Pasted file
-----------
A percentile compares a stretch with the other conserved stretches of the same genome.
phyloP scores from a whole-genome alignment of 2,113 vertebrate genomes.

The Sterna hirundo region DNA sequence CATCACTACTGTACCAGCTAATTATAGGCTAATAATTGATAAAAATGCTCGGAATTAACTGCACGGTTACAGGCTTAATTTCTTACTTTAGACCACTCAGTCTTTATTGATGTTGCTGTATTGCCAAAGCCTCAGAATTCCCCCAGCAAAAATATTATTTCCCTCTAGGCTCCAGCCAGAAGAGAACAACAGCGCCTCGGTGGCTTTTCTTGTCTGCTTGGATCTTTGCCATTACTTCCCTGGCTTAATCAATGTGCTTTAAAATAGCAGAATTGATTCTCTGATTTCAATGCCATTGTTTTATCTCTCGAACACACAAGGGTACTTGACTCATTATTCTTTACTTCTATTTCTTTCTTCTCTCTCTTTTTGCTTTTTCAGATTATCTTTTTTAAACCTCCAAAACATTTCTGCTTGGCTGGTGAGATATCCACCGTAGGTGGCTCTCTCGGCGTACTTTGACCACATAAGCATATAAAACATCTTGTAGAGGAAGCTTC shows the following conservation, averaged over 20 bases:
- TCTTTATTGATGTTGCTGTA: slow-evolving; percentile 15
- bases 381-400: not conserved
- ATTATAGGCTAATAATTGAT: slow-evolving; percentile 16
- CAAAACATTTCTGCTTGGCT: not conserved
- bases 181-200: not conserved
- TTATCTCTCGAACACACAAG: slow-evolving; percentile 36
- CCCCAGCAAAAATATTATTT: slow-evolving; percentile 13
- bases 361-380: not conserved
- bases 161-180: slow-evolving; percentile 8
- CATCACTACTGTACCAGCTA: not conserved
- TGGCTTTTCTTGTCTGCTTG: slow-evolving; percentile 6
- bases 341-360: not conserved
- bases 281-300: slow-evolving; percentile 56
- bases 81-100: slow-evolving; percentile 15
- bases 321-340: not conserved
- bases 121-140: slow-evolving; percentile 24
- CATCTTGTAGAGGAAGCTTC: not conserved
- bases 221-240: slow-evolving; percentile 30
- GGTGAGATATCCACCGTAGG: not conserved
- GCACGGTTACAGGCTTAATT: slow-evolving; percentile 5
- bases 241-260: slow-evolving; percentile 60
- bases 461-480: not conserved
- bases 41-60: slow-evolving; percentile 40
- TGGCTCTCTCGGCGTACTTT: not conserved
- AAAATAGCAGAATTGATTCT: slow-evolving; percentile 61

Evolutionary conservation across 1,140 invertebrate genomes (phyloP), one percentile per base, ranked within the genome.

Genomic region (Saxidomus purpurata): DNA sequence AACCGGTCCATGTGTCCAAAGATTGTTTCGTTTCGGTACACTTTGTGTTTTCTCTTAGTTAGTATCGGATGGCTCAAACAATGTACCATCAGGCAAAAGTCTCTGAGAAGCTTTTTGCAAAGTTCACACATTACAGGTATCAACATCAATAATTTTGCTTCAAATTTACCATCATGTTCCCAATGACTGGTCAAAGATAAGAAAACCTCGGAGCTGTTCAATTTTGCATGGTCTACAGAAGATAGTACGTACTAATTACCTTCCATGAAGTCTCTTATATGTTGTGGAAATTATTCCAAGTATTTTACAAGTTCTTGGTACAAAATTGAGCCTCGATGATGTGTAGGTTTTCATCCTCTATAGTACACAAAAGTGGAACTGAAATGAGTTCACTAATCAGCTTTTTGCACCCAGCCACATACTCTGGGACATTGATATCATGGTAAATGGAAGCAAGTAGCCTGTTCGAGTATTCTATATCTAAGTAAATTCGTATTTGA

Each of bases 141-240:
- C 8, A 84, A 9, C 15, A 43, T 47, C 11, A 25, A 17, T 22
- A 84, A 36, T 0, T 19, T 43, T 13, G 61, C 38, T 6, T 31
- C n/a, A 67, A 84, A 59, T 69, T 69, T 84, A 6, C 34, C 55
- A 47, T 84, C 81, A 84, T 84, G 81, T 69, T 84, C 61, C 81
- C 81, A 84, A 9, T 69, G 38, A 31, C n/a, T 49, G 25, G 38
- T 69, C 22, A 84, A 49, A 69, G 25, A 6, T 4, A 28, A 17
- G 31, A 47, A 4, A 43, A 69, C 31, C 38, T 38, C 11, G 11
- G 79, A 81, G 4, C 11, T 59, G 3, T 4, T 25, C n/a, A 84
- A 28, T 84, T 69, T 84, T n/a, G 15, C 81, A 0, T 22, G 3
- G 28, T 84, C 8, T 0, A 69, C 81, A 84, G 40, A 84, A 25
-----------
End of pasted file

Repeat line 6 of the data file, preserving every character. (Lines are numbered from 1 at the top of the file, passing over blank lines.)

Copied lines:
- ATTATAGGCTAATAATTGAT: slow-evolving; percentile 16